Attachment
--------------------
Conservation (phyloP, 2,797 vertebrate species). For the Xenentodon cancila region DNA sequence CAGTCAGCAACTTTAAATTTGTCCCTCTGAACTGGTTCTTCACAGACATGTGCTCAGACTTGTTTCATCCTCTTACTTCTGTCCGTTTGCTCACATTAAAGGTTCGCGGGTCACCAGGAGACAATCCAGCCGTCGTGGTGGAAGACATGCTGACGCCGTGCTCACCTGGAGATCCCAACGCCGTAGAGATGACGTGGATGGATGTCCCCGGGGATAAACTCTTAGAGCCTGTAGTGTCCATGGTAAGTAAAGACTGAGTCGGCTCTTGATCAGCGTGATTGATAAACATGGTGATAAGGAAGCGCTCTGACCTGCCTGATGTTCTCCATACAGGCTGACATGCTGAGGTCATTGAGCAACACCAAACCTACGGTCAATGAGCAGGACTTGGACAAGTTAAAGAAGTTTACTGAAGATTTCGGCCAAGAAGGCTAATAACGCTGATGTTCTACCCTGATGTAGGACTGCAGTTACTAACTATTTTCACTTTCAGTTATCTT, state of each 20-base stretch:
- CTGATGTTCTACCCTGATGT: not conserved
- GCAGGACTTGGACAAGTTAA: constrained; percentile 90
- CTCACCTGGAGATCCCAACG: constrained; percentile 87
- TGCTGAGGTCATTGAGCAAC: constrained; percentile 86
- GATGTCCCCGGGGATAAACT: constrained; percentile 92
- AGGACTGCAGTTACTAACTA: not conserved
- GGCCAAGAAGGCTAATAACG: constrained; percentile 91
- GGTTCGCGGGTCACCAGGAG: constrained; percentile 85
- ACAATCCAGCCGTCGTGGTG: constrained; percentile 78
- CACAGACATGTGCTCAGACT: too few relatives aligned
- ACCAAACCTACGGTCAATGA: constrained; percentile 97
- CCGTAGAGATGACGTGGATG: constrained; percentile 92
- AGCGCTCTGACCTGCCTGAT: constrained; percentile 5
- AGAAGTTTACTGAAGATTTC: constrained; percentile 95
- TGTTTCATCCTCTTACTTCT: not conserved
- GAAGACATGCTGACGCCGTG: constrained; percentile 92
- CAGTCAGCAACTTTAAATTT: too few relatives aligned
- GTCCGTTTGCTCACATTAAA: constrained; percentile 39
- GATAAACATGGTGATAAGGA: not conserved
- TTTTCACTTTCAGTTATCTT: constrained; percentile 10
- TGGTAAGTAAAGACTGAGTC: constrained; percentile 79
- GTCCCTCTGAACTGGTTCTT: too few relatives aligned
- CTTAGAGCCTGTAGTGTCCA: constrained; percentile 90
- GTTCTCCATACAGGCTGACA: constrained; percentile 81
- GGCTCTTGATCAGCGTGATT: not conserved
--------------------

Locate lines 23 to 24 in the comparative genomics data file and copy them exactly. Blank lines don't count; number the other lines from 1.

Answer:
- GTCCCTCTGAACTGGTTCTT: too few relatives aligned
- CTTAGAGCCTGTAGTGTCCA: constrained; percentile 90